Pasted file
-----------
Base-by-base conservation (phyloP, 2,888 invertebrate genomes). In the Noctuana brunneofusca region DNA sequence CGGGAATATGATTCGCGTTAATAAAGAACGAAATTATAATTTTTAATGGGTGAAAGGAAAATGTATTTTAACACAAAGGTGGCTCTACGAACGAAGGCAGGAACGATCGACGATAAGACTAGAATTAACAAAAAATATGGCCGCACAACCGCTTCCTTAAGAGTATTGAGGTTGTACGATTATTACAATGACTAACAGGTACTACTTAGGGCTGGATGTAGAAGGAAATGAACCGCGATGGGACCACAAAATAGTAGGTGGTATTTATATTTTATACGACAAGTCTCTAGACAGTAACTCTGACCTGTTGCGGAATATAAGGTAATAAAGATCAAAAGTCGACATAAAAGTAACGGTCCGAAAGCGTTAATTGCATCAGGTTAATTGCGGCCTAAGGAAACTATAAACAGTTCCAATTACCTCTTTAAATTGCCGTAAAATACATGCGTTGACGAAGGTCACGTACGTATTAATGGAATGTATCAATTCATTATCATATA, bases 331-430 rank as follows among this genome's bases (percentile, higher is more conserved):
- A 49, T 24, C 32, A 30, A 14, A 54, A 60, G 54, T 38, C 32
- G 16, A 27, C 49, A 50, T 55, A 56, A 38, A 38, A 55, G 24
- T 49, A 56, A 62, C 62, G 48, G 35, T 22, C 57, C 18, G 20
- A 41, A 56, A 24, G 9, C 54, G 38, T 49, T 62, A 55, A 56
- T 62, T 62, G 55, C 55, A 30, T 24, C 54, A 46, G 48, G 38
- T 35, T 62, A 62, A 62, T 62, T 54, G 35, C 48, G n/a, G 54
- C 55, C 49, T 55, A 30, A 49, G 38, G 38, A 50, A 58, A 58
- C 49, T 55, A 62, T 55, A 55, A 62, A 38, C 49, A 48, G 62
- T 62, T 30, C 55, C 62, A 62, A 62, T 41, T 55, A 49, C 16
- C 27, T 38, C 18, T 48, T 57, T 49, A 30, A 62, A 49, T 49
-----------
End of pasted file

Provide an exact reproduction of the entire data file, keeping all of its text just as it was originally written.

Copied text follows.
Base-by-base conservation (phyloP, 2,888 invertebrate genomes). In the Noctuana brunneofusca region DNA sequence CGGGAATATGATTCGCGTTAATAAAGAACGAAATTATAATTTTTAATGGGTGAAAGGAAAATGTATTTTAACACAAAGGTGGCTCTACGAACGAAGGCAGGAACGATCGACGATAAGACTAGAATTAACAAAAAATATGGCCGCACAACCGCTTCCTTAAGAGTATTGAGGTTGTACGATTATTACAATGACTAACAGGTACTACTTAGGGCTGGATGTAGAAGGAAATGAACCGCGATGGGACCACAAAATAGTAGGTGGTATTTATATTTTATACGACAAGTCTCTAGACAGTAACTCTGACCTGTTGCGGAATATAAGGTAATAAAGATCAAAAGTCGACATAAAAGTAACGGTCCGAAAGCGTTAATTGCATCAGGTTAATTGCGGCCTAAGGAAACTATAAACAGTTCCAATTACCTCTTTAAATTGCCGTAAAATACATGCGTTGACGAAGGTCACGTACGTATTAATGGAATGTATCAATTCATTATCATATA, bases 331-430 rank as follows among this genome's bases (percentile, higher is more conserved):
- A 49, T 24, C 32, A 30, A 14, A 54, A 60, G 54, T 38, C 32
- G 16, A 27, C 49, A 50, T 55, A 56, A 38, A 38, A 55, G 24
- T 49, A 56, A 62, C 62, G 48, G 35, T 22, C 57, C 18, G 20
- A 41, A 56, A 24, G 9, C 54, G 38, T 49, T 62, A 55, A 56
- T 62, T 62, G 55, C 55, A 30, T 24, C 54, A 46, G 48, G 38
- T 35, T 62, A 62, A 62, T 62, T 54, G 35, C 48, G n/a, G 54
- C 55, C 49, T 55, A 30, A 49, G 38, G 38, A 50, A 58, A 58
- C 49, T 55, A 62, T 55, A 55, A 62, A 38, C 49, A 48, G 62
- T 62, T 30, C 55, C 62, A 62, A 62, T 41, T 55, A 49, C 16
- C 27, T 38, C 18, T 48, T 57, T 49, A 30, A 62, A 49, T 49